I first heard Abbey’s music when I came to New York, back in the early ’80s; I heard the Freedom Now Suite. But I got to know her better through Steve Coleman, who was working with her at the time. She did an album called Talking to the Sun, and that was when I had an opportunity to work with Abbey. She had singers then. I didn’t appear on the recording, but I did do one performance with her. I got to spend some time with her. It was really a wonderful opportunity. I’m still very sad about her passing, and it’s a little difficult to talk about her.
Getting to know her was a pleasure beyond description, because Abbey was a powerful role model for me. She was an incredible singer, musician, storyteller, lyricist, painter. … She had all these amazing talents. I loved her mind; I studied her mind and the process. She had a profound impact on my development as an artist.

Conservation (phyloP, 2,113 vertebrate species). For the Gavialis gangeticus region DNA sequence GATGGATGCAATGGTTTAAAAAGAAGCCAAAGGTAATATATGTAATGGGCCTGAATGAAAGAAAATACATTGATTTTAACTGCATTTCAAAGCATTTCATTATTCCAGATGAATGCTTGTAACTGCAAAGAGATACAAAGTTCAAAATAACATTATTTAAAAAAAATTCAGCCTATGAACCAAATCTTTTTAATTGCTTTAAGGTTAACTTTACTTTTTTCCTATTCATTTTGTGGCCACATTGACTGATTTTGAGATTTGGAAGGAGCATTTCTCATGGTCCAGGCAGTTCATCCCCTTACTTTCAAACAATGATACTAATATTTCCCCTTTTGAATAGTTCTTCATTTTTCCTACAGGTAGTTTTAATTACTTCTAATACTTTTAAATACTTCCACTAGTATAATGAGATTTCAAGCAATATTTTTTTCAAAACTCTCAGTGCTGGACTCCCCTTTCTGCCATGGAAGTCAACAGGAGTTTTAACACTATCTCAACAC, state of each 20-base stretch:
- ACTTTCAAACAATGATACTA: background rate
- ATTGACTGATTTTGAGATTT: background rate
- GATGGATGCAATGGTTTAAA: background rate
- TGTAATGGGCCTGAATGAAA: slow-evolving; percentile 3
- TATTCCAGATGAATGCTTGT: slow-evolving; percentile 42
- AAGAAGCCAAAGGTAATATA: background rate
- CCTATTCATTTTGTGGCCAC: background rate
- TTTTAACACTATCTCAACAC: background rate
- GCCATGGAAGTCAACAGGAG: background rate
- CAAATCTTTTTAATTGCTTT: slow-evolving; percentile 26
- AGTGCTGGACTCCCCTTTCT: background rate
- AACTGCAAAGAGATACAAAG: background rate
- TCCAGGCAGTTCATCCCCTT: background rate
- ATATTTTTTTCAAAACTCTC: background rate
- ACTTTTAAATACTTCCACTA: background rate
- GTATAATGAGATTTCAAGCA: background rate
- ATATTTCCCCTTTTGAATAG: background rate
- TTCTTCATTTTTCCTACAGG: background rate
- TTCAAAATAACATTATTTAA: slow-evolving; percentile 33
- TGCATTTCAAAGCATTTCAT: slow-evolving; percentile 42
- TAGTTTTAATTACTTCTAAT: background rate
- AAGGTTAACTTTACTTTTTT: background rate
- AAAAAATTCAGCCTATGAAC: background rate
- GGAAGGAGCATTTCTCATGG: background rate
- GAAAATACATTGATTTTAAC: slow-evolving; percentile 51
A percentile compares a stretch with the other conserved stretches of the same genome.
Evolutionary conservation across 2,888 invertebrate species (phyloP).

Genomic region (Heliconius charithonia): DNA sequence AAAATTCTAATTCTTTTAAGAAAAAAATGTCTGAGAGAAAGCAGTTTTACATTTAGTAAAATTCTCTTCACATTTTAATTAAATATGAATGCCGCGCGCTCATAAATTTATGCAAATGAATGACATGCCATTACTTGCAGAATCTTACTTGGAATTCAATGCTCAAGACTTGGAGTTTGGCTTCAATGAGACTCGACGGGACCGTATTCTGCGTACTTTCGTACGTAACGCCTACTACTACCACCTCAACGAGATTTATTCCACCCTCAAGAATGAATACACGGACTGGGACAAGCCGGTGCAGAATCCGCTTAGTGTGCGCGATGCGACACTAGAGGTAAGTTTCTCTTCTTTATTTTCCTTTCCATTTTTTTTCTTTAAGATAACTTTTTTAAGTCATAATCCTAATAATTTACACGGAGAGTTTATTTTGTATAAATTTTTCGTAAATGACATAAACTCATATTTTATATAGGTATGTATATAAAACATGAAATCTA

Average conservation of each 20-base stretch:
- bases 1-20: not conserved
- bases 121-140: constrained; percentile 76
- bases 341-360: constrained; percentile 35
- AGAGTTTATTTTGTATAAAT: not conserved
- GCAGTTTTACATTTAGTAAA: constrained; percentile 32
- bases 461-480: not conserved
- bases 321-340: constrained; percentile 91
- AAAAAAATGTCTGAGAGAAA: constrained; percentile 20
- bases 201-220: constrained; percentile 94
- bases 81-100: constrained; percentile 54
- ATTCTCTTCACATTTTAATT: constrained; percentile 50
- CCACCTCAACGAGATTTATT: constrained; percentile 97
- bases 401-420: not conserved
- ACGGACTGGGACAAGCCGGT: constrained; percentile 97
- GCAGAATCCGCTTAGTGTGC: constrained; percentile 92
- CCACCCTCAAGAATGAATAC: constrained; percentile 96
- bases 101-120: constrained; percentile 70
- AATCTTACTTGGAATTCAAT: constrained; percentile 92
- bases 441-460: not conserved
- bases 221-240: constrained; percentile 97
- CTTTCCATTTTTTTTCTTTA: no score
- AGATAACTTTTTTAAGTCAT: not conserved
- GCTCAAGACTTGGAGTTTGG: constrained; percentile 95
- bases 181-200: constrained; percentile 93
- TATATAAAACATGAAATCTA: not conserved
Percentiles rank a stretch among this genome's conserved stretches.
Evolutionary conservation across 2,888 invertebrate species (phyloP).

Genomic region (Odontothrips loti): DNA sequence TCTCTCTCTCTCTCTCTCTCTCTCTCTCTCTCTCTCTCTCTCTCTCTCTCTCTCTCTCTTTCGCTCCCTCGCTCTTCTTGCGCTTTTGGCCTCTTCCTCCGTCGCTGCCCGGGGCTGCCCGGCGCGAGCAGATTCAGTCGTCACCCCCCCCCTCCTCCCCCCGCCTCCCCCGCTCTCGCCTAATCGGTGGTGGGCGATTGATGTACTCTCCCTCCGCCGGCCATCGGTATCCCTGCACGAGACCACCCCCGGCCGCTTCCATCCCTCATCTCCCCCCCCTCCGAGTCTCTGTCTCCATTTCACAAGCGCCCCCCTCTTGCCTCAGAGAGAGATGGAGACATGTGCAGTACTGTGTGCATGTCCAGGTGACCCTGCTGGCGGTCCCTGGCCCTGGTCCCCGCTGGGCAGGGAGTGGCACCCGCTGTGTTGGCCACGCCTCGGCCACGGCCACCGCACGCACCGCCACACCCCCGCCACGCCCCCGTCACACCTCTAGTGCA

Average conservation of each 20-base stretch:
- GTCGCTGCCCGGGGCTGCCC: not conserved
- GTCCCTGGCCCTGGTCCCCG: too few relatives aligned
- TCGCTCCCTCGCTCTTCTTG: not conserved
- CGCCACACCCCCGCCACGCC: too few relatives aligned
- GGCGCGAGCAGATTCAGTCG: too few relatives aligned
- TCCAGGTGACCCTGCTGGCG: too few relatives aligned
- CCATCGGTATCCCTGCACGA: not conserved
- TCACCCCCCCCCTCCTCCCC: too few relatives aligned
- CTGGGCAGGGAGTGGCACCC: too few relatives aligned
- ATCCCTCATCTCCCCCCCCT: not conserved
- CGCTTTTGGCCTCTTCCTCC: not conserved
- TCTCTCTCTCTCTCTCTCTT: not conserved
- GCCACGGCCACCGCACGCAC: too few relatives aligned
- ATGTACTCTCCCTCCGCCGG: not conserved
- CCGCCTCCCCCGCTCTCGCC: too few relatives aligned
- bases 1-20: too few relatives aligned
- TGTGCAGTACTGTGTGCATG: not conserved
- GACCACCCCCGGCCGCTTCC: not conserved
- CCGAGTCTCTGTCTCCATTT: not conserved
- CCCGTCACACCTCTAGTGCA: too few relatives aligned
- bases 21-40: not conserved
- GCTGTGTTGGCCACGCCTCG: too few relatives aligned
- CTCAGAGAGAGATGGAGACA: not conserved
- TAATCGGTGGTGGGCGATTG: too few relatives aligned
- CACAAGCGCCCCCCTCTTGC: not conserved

She did speak her mind. She was a great teacher; she did give me advice. She was one of those who said to me, “Why are you singing about moon and June? Why don’t you sing about what’s happening in your life?” I credit Steve Coleman with that, but I also have to give props to Abbey, because she was doing that. She was writing her own music that reflected her feelings about the times. She was a huge inspiration to me.
She would come to see me perform and I would go to see her perform. We’d spend time together, me listening and just enjoying her company. She got to meet my son, and even spent the night with me one time. She was doing a gig on 125th Street and she had lost the keys to her house. She called me and said, “Why don’t I just spend the night over at your place?” She came over and we hung out, and it was mind-blowing. Being able to spend time with her was an amazing gift. I don’t take any of that time for granted.
[As told to Lee Mergner]